I was a little disappointed when Nas and Kelis split up. I liked them as a couple: the spirited songstress with the devil may care attitude and my favorite rapper who, next to Idris and Common, also happens to be my celebrity crush. I guess if I couldn’t be with him myself, she was representative enough of me—creative, sassy and outspoken—to get my thumbs up to be his lifemate. But when they didn’t work out, I said “awww” and I moved on to the next hot headline.
Until she had their son and a judge awarded her $44,000 a month in child support.
Forty-four thousand dollars. A month. For a newborn child. He couldn’t fly in his own private jet, he wasn’t in some high-priced boarding school, he didn’t make boo-boos in gold-plated Pampers, so what in the blazes called for that kind of cash? That little dude crawled out of the womb making pretty darn close to what I was bringing in around that time, and he was just a few hours old (Way to put that in perspective.). Even now, some three years later, that figure has been reduced, but I’m still flabbergasted by it, just like I was back then. My reaction is inflation-proof.
To me, hers was a classic scorned woman strategy to hit her ex right where it hurt. We gals tend to aim for one of two places when we’re incensed: the balls and the bank account. (Sometimes both, actually.) And since she couldn’t lodge her foot between his legs, which would’ve only been fleetingly painful anyway, she cocked back and socked him right in the net worth, an agony he’d be feeling long after his swollen scrotum healed.
It was an ugly moment in woman-dom. For some ladies just trying to pick up the pieces and move on after the relationship with their man melts down, child support can be a help. For others like Kelis, it’s the handmaiden of sweet revenge.
I seriously question the effectiveness of child support. I can almost hear the sound of teeth-sucking and eye-rolling from my fellow single mothers, since we’re the ones on the receiving end of the funds the majority of the time. If you have any experience in childrearing at all, you know that cute and cuddly as they are, kids are freakin’ expensive. And there’s always something new that has to be paid for, like athletic equipment or school fundraisers or field trips or class pictures or driving lessons. And God forbid they need braces, too. Ouch.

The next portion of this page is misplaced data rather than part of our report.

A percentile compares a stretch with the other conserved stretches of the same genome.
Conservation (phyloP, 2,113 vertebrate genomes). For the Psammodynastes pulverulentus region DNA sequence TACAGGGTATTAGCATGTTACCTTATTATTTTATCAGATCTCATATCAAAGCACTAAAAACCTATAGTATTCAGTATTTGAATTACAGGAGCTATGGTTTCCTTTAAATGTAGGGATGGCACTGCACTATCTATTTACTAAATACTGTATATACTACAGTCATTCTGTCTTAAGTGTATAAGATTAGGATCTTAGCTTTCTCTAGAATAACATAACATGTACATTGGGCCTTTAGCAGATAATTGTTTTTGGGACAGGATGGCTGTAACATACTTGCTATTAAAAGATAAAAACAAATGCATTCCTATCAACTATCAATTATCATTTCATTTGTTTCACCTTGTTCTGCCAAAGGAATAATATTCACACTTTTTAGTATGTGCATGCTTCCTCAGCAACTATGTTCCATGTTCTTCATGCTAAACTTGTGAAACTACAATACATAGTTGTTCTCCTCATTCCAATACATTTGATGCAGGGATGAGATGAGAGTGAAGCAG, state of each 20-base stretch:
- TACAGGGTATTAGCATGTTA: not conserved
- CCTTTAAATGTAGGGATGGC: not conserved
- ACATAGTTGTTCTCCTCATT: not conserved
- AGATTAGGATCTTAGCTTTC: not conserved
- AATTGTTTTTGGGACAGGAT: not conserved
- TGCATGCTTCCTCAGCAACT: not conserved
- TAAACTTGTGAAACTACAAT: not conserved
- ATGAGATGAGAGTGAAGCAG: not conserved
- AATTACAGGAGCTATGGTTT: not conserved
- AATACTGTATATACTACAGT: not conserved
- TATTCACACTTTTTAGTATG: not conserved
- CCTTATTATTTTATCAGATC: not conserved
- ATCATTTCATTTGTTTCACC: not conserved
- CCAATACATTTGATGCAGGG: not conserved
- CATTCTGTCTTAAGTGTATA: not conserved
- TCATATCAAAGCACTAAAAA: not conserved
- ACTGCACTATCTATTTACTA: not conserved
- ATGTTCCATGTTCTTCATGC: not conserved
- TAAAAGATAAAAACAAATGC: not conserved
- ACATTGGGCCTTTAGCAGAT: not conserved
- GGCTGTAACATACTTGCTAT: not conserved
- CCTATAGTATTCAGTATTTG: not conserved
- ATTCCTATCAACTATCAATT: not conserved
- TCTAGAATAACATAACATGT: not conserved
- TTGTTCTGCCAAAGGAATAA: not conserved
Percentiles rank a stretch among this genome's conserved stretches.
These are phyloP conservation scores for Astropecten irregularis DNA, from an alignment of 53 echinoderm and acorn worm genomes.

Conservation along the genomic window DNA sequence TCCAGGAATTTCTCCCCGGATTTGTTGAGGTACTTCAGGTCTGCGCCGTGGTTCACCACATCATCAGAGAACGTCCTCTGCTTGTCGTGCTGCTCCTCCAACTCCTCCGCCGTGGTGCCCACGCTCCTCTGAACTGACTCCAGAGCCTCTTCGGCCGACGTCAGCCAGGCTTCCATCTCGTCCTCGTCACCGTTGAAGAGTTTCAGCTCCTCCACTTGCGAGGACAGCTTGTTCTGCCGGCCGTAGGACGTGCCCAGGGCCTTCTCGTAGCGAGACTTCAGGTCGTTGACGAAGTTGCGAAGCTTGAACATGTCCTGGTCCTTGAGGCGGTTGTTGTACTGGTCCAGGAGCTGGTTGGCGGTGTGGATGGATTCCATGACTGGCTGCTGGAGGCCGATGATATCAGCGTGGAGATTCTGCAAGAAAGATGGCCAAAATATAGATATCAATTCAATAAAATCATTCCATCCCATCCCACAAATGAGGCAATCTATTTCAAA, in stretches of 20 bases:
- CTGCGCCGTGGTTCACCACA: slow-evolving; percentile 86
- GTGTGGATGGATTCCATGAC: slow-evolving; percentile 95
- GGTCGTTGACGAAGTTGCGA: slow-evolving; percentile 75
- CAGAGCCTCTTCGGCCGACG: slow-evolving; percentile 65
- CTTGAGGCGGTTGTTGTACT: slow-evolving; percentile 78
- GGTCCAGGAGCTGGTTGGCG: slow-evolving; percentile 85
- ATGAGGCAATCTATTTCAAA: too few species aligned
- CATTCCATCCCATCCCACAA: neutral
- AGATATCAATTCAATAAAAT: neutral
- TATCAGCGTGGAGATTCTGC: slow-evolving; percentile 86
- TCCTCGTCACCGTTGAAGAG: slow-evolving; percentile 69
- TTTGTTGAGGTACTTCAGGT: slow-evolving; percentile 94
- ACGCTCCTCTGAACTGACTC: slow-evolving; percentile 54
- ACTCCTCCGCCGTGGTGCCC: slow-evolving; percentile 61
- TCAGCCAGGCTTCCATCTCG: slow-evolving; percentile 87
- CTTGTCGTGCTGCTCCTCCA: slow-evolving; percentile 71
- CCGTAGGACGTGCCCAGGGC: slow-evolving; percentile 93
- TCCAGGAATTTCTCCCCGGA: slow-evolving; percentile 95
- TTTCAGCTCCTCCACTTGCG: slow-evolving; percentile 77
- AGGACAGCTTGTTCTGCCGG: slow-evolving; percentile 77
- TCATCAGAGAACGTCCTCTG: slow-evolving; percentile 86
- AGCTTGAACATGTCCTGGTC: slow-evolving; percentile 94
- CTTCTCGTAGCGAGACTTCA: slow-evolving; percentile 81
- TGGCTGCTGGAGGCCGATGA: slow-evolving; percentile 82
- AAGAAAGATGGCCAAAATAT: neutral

So conceptually, yes, the non-custodial parent should sow money into the household that their child is living in so they can be cared for, housed, fed, clothed and occasionally see a movie or play a game of putt-putt. But that’s not how it shakes out in real life, when dollar figures often—not always, but often—give parents reason to beef, dissolving their relationships down to simmering resentments at best and Jerry Springer-esque showdowns at worst.
I’ve seen otherwise normal, seemingly reasonable folks become tire-slashing, window-breaking, rumor-spreading wild people over some judge’s child support ruling. Women who feel like they got low-balled by the system act out and men feel like they shouldn’t have to pay some court-ordered figure because it’s too high, because they believe their ex will use the money for other purposes, or because they don’t want the system to tell them what to pay at all. And I know guys who can’t do nothing but come home and stay home—and maybe if they’re feeling real spendthrift, buy themselves a beer—because the entirety of their checks go to child support. For one kid, not a herd.
I believe in making sure little ones are taken care of but somewhere in there, greed creeps in—either by dudes being stingy or women being self-serving. And it puts good intention in a headlock and bullies it mercilessly. At the root of all the squabbling over individual agendas is the kid whose parents can’t stand the sight or sound of one another because of a child support quibble. True, they’re sometimes headed in that direction anyway, but a summons slapping one party with a case puts the other person on immediate defense.
On the flip side, and contrary to what some disgruntled fellas make it out to be, child support is rarely a huge financial windfall, unless a woman has the good fortune of being a basketball wife or some high-powered executive’s dirty little secret. In real life, moms still got to get up and go to work everyday. So although it may seem like a hefty amount to the man who’s doling it out on the monthly, the woman and her kids are more than likely not living any more high on the hog than they were before the order. I know ladies who get roundabouts $50 a week. Puh-lease. That’ll barely cover a night out at Applebee’s or a value pack of Huggies.
All I know is this: any way you cut it, child support can end up putting more at stake than the dollar amount could ever fully compensate for. I’m not saying we shouldn’t have it, but sometimes I wonder if it’s even worth it at all.